Maggie is a beloved chocolate lab, who keeps her owner Nick Ford company at Cental R.V. in Ottawa, Kansas. “She just opens up the door with her nose, goes over to the gas station and moseys around and puts on the sad face and gets food from people,” Ford told WDAF.
However, Maggie didn’t come inside on the evening of March 3. “When it was dark, I definitely knew something had gone wrong,” Ford said
After obtaining surveillance footage from nearby businesses, Ford discovered that Maggie vanished after walking behind the gas station. Shortly thereafter, an RV pulled out of the same area. “You can clearly see the vehicle come in and out of there and it’s a one of a kind vehicle,” Ford said.
After Ford called the police, he offered $3,000 for Maggie’s return on social media and his plight touched the hearts of many; the 4-year-old daughter of one of Ford’s coworkers made a drawing for Maggie.
Eventually, Ford got a phone call from someone claiming they found Maggie in Texas and demanded Ford drive there to retrieve her and hand over the cash. “Nothing was adding up that she was telling me, I just played stupid that I just wanted my dog back and I didn’t care what the details were,” Ford said.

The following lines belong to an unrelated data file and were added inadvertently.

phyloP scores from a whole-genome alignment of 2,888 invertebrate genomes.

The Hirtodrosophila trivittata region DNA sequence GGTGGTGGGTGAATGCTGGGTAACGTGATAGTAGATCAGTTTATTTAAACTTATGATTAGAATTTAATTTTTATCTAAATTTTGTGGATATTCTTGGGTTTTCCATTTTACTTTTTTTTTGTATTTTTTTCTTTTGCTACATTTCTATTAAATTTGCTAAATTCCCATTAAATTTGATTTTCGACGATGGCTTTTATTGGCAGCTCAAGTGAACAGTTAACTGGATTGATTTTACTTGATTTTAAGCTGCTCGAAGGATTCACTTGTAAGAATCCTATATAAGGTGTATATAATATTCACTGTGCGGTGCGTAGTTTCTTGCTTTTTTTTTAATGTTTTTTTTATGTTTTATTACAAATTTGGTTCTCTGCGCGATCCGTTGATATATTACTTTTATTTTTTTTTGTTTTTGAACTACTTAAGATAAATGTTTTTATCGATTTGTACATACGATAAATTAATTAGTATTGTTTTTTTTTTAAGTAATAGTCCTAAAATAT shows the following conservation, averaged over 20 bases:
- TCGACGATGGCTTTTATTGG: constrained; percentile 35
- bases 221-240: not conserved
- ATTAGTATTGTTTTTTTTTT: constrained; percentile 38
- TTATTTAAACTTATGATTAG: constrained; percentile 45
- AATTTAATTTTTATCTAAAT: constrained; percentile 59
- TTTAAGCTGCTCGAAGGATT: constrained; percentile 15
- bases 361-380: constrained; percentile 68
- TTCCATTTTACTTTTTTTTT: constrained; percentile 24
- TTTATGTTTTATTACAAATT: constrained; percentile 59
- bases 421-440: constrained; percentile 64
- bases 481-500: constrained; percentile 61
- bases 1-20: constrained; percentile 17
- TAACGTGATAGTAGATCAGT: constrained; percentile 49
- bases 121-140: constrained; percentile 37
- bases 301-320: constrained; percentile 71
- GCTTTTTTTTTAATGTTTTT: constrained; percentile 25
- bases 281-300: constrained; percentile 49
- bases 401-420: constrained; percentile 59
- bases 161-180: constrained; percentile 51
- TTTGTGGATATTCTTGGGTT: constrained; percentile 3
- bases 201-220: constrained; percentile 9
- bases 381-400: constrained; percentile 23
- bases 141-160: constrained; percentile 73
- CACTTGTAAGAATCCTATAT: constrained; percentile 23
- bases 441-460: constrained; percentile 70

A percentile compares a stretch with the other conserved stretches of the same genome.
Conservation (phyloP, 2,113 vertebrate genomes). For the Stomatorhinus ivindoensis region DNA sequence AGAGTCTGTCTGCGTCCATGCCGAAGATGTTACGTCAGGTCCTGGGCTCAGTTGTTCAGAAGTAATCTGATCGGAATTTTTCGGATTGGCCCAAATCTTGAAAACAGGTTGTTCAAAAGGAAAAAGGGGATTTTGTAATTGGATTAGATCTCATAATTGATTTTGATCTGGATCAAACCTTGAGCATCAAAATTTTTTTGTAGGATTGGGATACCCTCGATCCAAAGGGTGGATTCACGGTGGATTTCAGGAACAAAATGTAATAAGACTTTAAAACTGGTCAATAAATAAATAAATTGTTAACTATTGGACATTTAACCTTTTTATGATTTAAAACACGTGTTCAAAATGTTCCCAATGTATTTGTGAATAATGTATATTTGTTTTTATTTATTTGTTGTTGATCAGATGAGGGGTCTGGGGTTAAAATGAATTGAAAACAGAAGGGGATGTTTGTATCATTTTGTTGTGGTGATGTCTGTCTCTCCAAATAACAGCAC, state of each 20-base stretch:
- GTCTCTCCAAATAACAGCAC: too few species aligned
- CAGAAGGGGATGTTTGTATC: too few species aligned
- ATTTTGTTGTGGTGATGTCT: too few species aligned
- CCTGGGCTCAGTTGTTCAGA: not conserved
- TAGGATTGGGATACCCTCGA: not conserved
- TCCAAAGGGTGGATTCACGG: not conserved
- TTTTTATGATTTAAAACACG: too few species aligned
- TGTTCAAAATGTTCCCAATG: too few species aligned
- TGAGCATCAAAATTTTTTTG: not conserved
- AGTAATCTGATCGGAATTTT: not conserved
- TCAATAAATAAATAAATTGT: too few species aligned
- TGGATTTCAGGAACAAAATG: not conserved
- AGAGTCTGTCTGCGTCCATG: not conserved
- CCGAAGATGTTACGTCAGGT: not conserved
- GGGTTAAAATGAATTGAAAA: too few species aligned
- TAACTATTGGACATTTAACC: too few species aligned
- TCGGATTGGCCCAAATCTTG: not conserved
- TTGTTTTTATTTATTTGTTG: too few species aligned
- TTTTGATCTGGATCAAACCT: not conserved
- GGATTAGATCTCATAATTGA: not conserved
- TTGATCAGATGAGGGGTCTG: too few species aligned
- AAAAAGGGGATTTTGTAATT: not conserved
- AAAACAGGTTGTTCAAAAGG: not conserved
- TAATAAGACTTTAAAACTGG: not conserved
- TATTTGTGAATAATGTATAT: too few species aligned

Ford drove 14 hours to Galveston, Texas, to meet with the suspected dognappers. “I say, 'before I pay you, could you take a look at this,' and I pulled out of my backpack full of the multiple Facebook accounts, along with the surveillance video of the vehicle that really stole Maggie, and the one that he’s driving right now, and it was like a deer in headlights,” Ford said.
Ford paid part of the money and brought home Maggie five days after she was taken, but he was sure to write down the license plate of the alleged dognappers, who haven’t been apprehended.
Crimes like this are not uncommon, Hillary Prim, AKC spokeswoman, told People Magazine. Prim said these crimes are usually driven by economic factors and advises having dogs microchipped.